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Year : 2009  |  Volume : 19  |  Issue : 3  |  Page : 187-190
Role of color doppler in scrotal lesions

Department of Radiodiagnosis, Govt. Medical College and Rajindra Hospital, Patiala, India

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Date of Web Publication4-Aug-2009


Color Doppler USG of the scrotum has been demonstrated to be useful in the diagnosis of scrotal lesions. Gray-scale USG characterizes the lesions as testicular or extratesticular and, with color Doppler and power Doppler, flow and perfusion can also be assessed. Color Doppler is particularly helpful in acute painful conditions, where it can differentiate testicular ischemia from inflammatory conditions and thus prevent unnecessary surgical explorations. With color Doppler, useful information can be gained about vascularity in testicular malignancies. Color Doppler also has high sensitivity and high specificity in the diagnosis of lesions like varicoceles.

Keywords: Color Doppler, testicular torsion, epididymo-orchitis, varicoceles

How to cite this article:
Patiala B. Role of color doppler in scrotal lesions. Indian J Radiol Imaging 2009;19:187-90

How to cite this URL:
Patiala B. Role of color doppler in scrotal lesions. Indian J Radiol Imaging [serial online] 2009 [cited 2021 Jan 25];19:187-90. Available from:

   Introduction Top

Scrotal lesions can be broadly classified as testicular and extratesticular. The common testicular lesions are torsion, trauma, neoplasms and inflammatory conditions. Extratesticular lesions include lesions of the spermatic cord, epididymis and scrotal wall. In clinical practice, color Doppler imaging of the scrotum is mainly indicated in acute painful scrotal conditions and assessment of varicoceles. [1] Epididymo-orchitis and testicular torsion have similar clinical presentations and color Doppler is useful in accurately differentiating between the two. [2] Testicular viability can also be very well assessed with color Doppler in cases of testicular trauma. [3]

   Discussion Top

The common indications of color Doppler USG are in the acute scrotum, for evaluation of varicoceles and for assessing the vascularity of testicular malignancies.

Imaging of the acute scrotum

The commonly encountered cases in clinical practice are testicular torsion, acute epididymo-orchitis, acute epididymitis, primary orchitis, testicular trauma and torsion of testicular appendages.

Testicular torsion

Gray-scale USG along with color Doppler plays a pivotal role in differentiating testicular torsion from acute epididymo-orchitis and helps in avoiding unnecessary surgery. Both these conditions present with similar clinical features and there is a false positive rate of 50% for the diagnosis of testicular torsion based on clinical findings alone. [4] Testicular torsion occurs due to twisting of the spermatic cord. Two types of testicular torsion are described: intravaginal and extravaginal. Extravaginal torsion occurs exclusively in neonates. Intravaginal torsion occurs within the tunica vaginalis and is due to the presence of a long and narrow mesentery or because of a bell-clapper deformity, which causes the testis to freely swing and rotate within the tunica vaginalis, much like a clapper inside a bell. The bell-clapper deformity is bilateral in most cases. [5] Testicular salvage is possible if treatment is initiated within 4-6 h of torsion. [6] Depending on the extent of twisting (which may range from 180 to 720°) and the duration of the torsion, a wide spectrum of findings may be seen in these cases. The most common findings on gray-scale USG done 4-6 h after the onset of torsion are testicular swelling and decreased echogenicity [Figure 1]. Heterogeneous echotexture is seen 24 h after the onset of torsion and is due to hemorrhage and infarction. In the acute stage, the testis may only show enlargement with a normal echotexture and so color Doppler and power Doppler examination are important to rule out decreased or absent flow [7] [Figure 1]. The spermatic cord immediately cranial to the testis and epididymis is twisted, which gives it a characteristic 'torsion knot' or 'whirlpool appearance'. [8] In torsion of the testicular appendages, color Doppler shows increased peripheral flow around the twisted appendage but testicular perfusion is normal. There are some pitfalls in the diagnosis of torsion with color Doppler; for example, smaller degrees of torsion may be missed on color Doppler; also, in torsion-detorsion, the testis may be hyperemic, which may lead to a false diagnosis of inflammation. [9]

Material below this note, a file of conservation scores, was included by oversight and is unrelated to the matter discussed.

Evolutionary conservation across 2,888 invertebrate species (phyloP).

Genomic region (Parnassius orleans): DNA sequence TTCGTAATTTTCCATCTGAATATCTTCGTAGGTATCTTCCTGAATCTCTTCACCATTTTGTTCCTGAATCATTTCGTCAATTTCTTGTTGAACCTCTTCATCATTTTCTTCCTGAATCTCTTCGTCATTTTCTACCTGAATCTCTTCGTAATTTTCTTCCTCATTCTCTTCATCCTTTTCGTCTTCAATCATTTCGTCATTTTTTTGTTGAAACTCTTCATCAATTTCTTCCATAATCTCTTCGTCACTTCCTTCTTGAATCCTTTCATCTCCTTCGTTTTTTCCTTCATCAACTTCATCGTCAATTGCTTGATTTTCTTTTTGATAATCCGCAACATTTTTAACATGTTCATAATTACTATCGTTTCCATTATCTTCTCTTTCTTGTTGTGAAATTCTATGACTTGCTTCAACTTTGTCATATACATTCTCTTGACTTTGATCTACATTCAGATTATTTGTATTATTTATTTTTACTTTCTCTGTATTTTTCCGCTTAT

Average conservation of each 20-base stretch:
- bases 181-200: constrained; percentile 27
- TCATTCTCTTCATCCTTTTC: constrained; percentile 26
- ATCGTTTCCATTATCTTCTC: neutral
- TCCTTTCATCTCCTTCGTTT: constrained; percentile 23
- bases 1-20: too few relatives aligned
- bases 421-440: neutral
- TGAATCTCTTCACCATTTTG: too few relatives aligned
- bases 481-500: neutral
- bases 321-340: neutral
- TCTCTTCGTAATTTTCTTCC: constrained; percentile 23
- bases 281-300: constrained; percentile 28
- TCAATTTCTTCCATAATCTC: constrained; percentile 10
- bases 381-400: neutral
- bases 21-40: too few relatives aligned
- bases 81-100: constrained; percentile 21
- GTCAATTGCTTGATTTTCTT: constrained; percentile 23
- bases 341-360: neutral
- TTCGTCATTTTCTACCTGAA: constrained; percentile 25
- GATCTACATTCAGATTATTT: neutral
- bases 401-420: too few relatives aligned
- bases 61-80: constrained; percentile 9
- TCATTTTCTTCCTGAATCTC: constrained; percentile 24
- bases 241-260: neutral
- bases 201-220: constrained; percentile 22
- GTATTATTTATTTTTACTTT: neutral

Epididymitis and epididymo-orchitis

Epididymo-orchitis occurs due to retrograde infection from the bladder or the prostate gland. The epididymal head is the region most commonly affected, [1] appearing enlarged and hypoechoic on gray-scale USG [Figure 2]. However, it may also show normal or increased echogenicity, depending on the duration of the disease. Color Doppler examination shows increased vascularity in the epididymis or in both, the testis and epididymis [10] [Figure 2] and [Figure 3]. A reactive hydrocele is usually seen. On spectral Doppler, a low-resistance waveform is seen. Isolated orchitis is very rare and, when present, shows an enlarged hypoechoic testis with increased vascularity on color Doppler examination. [10]

Testicular trauma

Testicular trauma occurs most often after motor vehicle accidents or sports injuries. The findings may include contusion, fracture or rupture of the testis and extratesticular hematoma. Gray-scale examination shows an enlarged testis with a heterogenous echotexture and ill-defined margins [Figure 4]. Hydrocele, hematocele, scrotal wall thickening and rupture of the tunica albuginea are the other findings that may be seen. [11],[12] Involvement of capsular vessels, traumatic testicular infarction, etc., can be assessed very well with color Doppler examination. In cases of trauma, areas of testicular infarction or laceration show absence of vascularity on color Doppler imaging. Hematomas appear hypoechoic or as complex collections, with internal echoes and septae; they are avascular on color Doppler USG [Figure 5]. [13]